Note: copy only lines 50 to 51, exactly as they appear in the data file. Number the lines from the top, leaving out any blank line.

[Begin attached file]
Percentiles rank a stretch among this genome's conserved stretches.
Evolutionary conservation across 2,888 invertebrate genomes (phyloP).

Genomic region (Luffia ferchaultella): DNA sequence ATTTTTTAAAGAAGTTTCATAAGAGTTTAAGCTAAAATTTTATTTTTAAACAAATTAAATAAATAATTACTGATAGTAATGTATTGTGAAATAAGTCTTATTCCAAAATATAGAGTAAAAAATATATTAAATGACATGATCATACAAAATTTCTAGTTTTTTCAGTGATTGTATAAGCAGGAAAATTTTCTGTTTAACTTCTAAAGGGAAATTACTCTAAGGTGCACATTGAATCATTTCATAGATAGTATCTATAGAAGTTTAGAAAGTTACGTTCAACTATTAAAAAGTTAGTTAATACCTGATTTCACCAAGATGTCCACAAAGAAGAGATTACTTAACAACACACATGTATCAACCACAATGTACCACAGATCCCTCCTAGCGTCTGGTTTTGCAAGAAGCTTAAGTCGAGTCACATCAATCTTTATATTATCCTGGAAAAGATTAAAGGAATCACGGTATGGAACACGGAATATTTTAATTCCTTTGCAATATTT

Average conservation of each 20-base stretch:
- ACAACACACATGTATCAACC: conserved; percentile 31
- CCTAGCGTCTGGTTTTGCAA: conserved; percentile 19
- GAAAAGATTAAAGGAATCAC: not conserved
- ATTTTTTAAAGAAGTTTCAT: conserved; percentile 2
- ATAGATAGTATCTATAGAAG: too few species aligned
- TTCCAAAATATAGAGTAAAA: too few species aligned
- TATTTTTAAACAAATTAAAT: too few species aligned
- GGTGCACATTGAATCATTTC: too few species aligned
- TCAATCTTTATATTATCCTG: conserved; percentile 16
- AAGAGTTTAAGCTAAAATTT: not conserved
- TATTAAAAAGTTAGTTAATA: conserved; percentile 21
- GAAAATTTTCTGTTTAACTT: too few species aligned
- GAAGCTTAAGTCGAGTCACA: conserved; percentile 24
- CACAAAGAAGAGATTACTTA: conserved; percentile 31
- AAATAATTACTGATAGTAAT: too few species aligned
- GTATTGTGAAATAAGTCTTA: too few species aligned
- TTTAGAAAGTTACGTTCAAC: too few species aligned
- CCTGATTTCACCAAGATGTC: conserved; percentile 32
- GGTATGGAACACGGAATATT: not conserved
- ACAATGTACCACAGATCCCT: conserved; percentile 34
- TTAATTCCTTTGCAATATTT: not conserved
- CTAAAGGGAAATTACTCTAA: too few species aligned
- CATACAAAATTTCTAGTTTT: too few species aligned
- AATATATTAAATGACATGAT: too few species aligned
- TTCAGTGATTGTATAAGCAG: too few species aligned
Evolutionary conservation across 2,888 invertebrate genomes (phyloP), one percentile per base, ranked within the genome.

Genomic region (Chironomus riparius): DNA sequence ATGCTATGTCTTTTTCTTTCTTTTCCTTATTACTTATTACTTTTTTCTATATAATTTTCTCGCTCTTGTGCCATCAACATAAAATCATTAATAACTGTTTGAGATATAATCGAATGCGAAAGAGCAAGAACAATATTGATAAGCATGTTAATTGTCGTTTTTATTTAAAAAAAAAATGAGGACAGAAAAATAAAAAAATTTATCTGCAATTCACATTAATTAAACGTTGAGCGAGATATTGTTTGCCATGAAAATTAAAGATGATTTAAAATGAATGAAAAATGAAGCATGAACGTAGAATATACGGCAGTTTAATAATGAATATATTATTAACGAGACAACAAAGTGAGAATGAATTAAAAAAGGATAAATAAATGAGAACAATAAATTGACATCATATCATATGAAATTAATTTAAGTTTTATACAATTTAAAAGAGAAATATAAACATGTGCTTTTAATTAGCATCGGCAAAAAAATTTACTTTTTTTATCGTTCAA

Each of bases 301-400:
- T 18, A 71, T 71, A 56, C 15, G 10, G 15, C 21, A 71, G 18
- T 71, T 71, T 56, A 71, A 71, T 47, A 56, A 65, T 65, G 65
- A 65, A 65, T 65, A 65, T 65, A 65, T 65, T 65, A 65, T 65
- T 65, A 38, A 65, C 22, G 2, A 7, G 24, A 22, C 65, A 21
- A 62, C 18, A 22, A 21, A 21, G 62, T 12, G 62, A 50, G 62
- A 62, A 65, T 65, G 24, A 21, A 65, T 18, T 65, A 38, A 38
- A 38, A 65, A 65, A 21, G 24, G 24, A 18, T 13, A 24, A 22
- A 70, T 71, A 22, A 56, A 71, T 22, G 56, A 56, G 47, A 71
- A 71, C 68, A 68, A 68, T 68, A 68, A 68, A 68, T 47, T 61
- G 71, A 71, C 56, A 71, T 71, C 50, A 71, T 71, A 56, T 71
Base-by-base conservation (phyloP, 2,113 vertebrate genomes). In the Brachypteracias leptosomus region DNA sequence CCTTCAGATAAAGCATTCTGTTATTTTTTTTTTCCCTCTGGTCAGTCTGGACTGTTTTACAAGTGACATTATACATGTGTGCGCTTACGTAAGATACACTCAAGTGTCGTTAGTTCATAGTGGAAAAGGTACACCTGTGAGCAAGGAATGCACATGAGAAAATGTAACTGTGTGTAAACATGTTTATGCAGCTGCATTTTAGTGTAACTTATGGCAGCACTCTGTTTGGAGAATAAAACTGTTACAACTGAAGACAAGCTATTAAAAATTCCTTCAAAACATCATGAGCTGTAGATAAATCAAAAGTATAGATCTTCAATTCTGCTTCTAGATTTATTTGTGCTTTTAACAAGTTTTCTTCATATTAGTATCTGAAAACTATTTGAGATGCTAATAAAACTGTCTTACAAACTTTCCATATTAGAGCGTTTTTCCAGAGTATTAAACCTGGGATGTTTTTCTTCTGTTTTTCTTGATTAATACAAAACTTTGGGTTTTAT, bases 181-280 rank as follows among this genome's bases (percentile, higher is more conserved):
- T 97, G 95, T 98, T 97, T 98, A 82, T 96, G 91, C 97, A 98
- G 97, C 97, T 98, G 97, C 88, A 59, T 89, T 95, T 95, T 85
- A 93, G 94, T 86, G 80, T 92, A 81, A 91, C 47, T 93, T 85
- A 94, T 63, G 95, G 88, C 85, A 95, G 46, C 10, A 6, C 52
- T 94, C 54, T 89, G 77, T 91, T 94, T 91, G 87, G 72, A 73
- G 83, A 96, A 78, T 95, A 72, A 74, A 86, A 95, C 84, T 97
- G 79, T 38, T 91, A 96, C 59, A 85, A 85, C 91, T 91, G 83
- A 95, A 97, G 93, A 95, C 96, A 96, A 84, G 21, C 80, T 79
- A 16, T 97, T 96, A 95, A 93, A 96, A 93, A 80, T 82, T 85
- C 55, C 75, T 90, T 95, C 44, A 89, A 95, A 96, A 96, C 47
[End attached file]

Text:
- G 79, T 38, T 91, A 96, C 59, A 85, A 85, C 91, T 91, G 83
- A 95, A 97, G 93, A 95, C 96, A 96, A 84, G 21, C 80, T 79